It isn’t enough to just encourage feedback. High-performance teams tend to create a feedback loop wherein feedback is not just heard but clearly actioned upon, thus encouraging more feedback.
The faster and more publicly you act on feedback, the more feedback people will provide. The more feedback that people provide, the better the team gets.
We frequently ask the team for feedback on onboarding, client kickoffs, projects we executed, and team events. We also encourage our team to provide feedback to their managers on how they can better work together.
3. Delegate ownership of team culture
Another critical aspect of scale is delegating key tasks and objectives across the team, including culture.
While it often comes from the top, sometimes team members are stronger connectors and culture builders – and that is OK!
Acquiescing control is tough for most leaders, but the sooner you elect an “owner of team culture,” the sooner you’ll see that garden grow and flourish.
From a tactical perspective, we picked an employee who came to our team with a strong desire to lead culture and had fantastic ideas about implementing it well.
This person also has a great attitude, is highly thoughtful and pleasant, and even wins awards for their cheerful demeanor.
Let team members own areas of the business if they are better suited.
4. Hire for culture contribution vs. culture ‘fit’
One of the biggest paradigm shifts I had as a manager and leader was realizing that I didn’t need or want a “culture fit.” Instead, I needed to recruit based on what cultural contributions candidates could make.
SHRM.org has collected great resources on the idea of “culture ad,” which I recommend reading to learn more about the topic.
There’s also the danger of hiring people whose own core values are not aligned with your team. Rand Fishkin discusses hiring for competence versus culture fit and makes the astute point that it is unlikely that you will be able to change someone’s views totally.
Fishkin recommends building questions in your interview process that can help you identify alignment or gaps.
Identify potential new hires by how well they match your existing culture and what they can add to it.
To put this process into action, map out what you feel your team needs from both a competency and a cultural perspective. Ensure you consider that in your recruiting and career path development approach.
5. Acknowledge greatness as much as you can
In hearing the stories of CEOs and founders, a common thread that I have noted among the best is that their organizations had a strong culture of acknowledging greatness.
Good deeds, both big and small, that are boldly acknowledged can have a powerful effect on an organization.
Jim Perdue of Perdue Farms shared in NPR’s, “Wisdom From The Top with Guy Raz” that highlighting his employees’ good work with a “good egg” award was a key part of a critical change that they needed for Perdue to become a $7 billion business.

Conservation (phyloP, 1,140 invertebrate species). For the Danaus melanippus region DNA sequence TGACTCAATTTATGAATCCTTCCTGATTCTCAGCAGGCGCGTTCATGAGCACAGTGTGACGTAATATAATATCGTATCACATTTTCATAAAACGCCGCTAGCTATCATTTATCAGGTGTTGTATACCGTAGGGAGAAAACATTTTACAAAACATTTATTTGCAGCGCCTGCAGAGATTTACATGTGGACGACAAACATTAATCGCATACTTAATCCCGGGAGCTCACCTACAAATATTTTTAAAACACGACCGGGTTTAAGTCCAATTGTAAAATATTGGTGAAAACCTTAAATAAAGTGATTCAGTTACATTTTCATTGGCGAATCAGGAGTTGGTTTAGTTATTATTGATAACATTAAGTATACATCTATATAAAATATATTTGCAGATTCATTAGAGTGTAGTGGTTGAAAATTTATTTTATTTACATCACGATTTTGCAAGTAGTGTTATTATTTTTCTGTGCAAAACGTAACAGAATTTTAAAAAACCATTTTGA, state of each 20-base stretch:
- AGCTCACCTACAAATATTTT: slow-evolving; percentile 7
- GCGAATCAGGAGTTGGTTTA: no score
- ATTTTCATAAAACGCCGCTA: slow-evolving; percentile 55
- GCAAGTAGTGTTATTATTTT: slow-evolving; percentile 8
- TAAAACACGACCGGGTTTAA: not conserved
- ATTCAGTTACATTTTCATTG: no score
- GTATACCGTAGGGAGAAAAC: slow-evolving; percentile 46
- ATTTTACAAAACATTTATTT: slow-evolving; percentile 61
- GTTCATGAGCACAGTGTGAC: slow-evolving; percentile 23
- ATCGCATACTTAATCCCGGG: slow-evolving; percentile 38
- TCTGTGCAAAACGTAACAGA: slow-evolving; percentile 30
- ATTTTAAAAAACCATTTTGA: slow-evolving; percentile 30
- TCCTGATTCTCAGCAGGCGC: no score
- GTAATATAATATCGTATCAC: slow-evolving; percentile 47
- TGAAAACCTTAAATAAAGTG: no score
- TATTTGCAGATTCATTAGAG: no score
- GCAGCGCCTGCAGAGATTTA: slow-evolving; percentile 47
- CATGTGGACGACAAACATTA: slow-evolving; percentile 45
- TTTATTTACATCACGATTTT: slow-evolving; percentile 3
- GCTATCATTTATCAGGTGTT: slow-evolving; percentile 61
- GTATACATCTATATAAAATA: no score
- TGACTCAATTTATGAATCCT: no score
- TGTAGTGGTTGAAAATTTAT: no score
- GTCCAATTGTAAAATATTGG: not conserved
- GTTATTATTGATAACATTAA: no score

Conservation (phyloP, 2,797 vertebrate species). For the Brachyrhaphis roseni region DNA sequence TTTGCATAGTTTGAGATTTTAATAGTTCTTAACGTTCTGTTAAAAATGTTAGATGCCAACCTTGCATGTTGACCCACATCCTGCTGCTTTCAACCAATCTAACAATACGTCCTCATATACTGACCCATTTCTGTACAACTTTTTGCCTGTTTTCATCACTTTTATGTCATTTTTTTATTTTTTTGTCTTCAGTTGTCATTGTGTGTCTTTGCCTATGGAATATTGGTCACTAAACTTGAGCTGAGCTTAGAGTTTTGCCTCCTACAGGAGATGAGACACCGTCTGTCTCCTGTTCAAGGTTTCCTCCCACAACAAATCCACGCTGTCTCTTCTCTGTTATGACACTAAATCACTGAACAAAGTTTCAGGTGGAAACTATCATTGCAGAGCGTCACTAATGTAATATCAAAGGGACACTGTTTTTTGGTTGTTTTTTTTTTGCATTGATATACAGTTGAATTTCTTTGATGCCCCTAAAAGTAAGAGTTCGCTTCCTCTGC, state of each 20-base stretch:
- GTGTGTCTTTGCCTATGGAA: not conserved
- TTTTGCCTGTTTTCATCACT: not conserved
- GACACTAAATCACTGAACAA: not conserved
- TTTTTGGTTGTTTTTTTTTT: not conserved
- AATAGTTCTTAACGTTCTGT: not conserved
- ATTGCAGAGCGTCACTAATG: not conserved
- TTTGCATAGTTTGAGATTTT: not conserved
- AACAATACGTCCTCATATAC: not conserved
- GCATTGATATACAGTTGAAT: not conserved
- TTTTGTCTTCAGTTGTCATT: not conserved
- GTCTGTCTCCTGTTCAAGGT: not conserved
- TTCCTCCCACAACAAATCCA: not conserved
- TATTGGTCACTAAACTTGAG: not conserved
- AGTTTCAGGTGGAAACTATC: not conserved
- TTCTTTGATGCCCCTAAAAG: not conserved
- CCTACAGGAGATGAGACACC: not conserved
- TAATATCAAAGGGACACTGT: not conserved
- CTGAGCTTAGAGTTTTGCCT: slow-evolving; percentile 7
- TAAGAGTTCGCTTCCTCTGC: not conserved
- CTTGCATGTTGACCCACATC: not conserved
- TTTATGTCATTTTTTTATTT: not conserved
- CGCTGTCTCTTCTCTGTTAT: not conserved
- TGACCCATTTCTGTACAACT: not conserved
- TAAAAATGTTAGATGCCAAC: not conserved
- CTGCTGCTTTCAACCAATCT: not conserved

You can highlight your team’s work in digital communication channels such as Slack, Teams, or email, or even in person with a paper cut-out award like Jim Perdue.
Whichever method you take, call out your team’s great work frequently, publicly, and individually during one-on-ones.
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6. Have SOPs that are carefully documented
One thing distinguishing an SEO practice is the SOPs that the team follows and their ability to cater deliverables to client businesses and situations.
Having an SOP library has helped our team maintain our culture of detail-oriented work and the quality of that work.
Our team has around 40 different SOP deliverables. These deliverables range from on-site, technical/structural, and off-site.
We generally have a template to follow for each category, an SOP document, and even videos.
This documentation helps our team feel like they know what to do while encouraging them to iterate and improve the SOP.
Having a living, breathing SOP that grows and develops as the industry changes is critical. Accordingly, ensure the team knows that “breaking the mold” is welcomed and encouraged.
Tools like tango.us or fireflies.ai can help you quickly document processes and meetings. A company intranet where all the SOPs live is also a great resource.
You can also simply use Google Drive or a project management tool like Asana to house all SOP documentation.
7. Create frequent learning and development opportunities
High-performance race cars require fine-tuning – so does your team. Having a culture built with learning and development cultivates top talent while adding value to employees.
Learning and development create a space people want to be in and an empowered, engaged community.
Here are the regular learning and development practices we have:
- Every Monday, a team member leads a 30- to 60-minute presentation covering something in the world of SEO or content.
- A Microsoft Teams channel dedicated to tools, tips, and things happening in the industry.
- One of our team members creates a weekly round-up that is shared with the team, covering the top digital marketing news.